CLIFF, Clean Lifestyle Is Freedom Forever, is a program for inmates at the WVCF that are in the last 3 years of their sentence.
There is a special unit inside the prison that houses the program has a capacity to hold up to 200 inmates.
Inmates do not have to be convicted of a meth-related crime to participate in the program. The inmate takes a survey upon entry that asks if they had ever used meth before, according to CLIFF Program Director Brian Peek. Upon further evaluation, the inmate can qualify for the program.
He said, the program is optional. Inmates do not have to participate.
If an offender wants to participate, they must submit in writing that they want to enter the program, and if an inmate is in the program they can request to leave at any time and re-enter the normal prison population.
Rich Larsen, Public Information Officer for the WVCF, said, "For every offender we have housed in the Department of Corrections, our goal from day one is re-entry from day one. (We are) preparing them for the day when they walk out of here and return to their hometown or community and return in a successful manner, so they can be a contributing member of society.
"That is one of the goals of (CLIFF). They've got some problems, this is going to help them recover and return to society."
Peek said that the CLIFF program has three phases.
The first phase, the Pre-Treatment Phase, takes about a month to complete. Participants should gain an understanding of being actively involved with the program. They will learn the negative impacts of all addictions and specifically meth addiction. The phase was developed to help offenders realize the negative impacts meth had on their life.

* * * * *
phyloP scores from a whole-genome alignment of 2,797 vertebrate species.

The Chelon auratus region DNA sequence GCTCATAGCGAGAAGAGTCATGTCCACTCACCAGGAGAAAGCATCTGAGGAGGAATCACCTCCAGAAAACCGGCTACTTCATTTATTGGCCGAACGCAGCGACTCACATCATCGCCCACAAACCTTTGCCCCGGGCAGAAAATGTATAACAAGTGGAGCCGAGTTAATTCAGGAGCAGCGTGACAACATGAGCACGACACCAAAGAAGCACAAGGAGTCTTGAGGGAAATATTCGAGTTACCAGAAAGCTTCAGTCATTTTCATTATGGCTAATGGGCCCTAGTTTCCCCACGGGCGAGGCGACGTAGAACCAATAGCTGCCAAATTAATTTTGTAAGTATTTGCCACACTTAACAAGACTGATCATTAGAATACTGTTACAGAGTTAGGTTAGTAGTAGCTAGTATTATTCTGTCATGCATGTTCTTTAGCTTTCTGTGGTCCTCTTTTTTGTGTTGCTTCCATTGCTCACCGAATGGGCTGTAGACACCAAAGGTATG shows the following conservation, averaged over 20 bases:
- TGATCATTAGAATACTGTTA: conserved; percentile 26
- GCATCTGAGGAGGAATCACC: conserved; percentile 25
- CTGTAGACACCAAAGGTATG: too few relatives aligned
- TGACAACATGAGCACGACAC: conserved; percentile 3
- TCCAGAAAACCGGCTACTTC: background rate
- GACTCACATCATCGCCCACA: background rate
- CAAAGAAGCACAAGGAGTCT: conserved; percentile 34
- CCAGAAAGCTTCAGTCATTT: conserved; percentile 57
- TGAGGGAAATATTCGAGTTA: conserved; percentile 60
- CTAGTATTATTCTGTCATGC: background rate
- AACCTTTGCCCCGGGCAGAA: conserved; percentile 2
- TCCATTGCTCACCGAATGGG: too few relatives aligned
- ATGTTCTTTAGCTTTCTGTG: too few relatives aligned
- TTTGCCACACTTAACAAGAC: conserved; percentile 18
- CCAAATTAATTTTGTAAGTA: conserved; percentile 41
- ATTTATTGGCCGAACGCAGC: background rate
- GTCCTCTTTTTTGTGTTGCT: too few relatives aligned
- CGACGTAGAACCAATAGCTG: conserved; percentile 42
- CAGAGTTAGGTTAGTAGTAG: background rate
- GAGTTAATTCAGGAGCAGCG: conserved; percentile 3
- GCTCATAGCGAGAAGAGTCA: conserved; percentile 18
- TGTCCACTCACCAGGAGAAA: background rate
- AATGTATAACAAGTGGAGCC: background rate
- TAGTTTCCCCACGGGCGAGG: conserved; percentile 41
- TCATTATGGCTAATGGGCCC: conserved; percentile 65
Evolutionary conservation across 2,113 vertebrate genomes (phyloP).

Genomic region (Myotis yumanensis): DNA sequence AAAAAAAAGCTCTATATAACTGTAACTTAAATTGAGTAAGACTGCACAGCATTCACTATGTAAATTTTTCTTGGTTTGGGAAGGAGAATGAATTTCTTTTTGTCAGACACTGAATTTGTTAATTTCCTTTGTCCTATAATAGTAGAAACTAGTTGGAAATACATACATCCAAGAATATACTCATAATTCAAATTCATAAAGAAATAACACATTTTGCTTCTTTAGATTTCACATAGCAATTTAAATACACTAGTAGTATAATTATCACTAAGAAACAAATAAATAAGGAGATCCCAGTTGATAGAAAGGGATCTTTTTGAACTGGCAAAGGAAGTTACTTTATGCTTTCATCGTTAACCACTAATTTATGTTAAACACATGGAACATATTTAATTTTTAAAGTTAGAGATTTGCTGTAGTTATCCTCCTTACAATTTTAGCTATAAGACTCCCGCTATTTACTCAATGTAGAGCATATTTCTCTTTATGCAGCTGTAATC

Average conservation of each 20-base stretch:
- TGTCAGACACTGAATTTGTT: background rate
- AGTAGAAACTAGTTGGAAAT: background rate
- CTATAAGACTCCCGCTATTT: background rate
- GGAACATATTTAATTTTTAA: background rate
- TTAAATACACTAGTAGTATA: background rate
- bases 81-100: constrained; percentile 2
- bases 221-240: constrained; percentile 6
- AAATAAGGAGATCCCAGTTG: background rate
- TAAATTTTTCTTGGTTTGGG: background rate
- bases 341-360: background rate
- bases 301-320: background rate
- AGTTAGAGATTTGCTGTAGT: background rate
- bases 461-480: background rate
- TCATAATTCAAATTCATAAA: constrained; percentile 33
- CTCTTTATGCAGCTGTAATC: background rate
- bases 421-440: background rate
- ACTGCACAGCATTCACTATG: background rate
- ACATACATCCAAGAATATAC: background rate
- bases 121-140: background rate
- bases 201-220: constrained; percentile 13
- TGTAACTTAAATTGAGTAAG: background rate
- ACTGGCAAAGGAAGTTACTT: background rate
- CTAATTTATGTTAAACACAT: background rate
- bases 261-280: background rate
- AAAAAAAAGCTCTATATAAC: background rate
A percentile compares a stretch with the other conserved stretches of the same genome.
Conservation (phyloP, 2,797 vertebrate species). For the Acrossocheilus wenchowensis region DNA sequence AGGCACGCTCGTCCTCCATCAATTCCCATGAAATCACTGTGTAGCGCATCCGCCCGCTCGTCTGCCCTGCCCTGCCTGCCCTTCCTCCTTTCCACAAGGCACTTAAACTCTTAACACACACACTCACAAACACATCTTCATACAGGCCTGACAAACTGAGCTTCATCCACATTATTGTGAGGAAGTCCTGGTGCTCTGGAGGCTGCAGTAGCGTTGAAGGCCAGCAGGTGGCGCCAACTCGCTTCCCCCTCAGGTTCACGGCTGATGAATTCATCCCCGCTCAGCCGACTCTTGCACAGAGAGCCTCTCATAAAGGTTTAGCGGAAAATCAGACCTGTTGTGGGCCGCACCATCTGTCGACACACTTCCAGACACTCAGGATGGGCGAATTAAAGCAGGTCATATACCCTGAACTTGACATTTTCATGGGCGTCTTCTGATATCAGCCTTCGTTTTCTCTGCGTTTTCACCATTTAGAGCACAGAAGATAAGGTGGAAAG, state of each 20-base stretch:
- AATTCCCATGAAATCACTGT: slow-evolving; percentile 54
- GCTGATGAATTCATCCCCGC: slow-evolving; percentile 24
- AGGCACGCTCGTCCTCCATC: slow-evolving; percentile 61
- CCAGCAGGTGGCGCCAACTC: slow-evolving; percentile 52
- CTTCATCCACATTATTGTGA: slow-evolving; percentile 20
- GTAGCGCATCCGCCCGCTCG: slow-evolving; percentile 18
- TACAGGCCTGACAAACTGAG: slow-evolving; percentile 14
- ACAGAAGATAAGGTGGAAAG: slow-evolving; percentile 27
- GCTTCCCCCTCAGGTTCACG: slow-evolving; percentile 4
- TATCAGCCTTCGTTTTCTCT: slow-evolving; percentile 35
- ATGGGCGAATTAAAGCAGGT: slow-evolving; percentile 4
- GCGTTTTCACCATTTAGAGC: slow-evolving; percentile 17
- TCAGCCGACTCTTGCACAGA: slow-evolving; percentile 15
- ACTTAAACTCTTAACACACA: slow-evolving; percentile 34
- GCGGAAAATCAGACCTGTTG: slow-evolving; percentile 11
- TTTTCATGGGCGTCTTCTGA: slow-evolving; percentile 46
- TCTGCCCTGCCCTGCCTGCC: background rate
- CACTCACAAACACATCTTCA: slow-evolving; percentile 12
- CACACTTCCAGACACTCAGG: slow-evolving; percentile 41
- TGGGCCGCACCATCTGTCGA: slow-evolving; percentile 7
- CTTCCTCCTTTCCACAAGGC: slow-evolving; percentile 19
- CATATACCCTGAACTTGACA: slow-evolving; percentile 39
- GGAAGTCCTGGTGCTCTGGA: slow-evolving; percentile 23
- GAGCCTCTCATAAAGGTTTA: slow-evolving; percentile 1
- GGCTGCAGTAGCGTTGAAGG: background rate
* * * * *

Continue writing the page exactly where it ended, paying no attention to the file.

The second phase, the Treatment Phase, takes about three months to complete. Participants are actively involved in the therapeutic activities and continue to realize the negative impacts meth had on their life. Offenders begin to identify how their thinking patterns and behavior as a result contributed to their addiction. Offenders also develop pro-social attitudes, values and thoughts. Offenders also begin developing and practicing behaviors needed to maintain a clean lifestyle.
The final phase, the Re-Entry phase, takes about two months to complete. Offenders continue to participate in therapeutic activities. They gain knowledge of their thoughts and behaviors that could lead to relapse into substance use. Individuals develop a personal relapse prevention plan and identify community resources necessary for a clean and crime free lifestyle.
In order to complete a phase, the participant has to appear before a promotion board that evaluates their progress, attitude and responses to questions. The board can deny completion of a phase. If denied, the individual will have to spend more time in the phase, according to Peek.
"This whole unit is set up as a community. We all work together to get them to think like they would on the street," Peek said about individuals in the CLIFF program.
The program has already graduated a little over 100 offenders. After graduation, individuals can be mentors, do work-release or, if their sentence is over, be released.
Next week watch for interviews with four inmates from Brazil at the Wabash Valley Correctional Facility. The inmates have chosen to participate in the CLIFF program. Those inmates are, Jesse Mathews, Robert Moore, Shawn Weddle and Daniel Spicer.